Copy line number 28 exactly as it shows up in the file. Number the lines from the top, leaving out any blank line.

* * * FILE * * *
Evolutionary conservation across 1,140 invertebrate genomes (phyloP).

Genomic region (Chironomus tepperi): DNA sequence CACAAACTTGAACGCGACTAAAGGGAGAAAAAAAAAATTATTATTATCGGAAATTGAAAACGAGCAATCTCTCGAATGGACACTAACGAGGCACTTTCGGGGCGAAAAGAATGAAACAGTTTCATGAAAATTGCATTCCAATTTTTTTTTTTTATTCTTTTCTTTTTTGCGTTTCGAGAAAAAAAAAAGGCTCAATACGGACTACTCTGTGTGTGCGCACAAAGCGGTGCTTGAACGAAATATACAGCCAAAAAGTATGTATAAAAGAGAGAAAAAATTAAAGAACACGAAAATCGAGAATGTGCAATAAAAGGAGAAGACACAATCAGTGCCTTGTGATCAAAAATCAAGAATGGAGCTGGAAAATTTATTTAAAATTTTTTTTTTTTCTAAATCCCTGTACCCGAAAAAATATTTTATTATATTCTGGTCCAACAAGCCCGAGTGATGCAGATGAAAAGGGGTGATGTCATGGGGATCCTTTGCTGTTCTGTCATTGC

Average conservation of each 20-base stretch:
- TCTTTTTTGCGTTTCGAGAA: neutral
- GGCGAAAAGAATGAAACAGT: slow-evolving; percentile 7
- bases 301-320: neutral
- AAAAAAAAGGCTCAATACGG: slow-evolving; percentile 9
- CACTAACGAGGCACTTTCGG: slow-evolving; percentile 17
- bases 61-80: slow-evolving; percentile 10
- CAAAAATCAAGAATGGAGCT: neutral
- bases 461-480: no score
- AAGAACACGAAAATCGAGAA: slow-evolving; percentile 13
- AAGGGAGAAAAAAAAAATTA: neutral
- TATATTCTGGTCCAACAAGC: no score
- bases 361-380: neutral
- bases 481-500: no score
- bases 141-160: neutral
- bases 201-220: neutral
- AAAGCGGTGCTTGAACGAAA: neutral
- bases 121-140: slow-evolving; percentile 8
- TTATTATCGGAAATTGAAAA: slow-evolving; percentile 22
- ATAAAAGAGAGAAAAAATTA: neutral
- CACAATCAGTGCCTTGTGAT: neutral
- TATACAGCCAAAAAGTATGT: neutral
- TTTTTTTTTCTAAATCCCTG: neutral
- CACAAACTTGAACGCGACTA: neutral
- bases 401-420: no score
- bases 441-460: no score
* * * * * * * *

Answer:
- bases 441-460: no score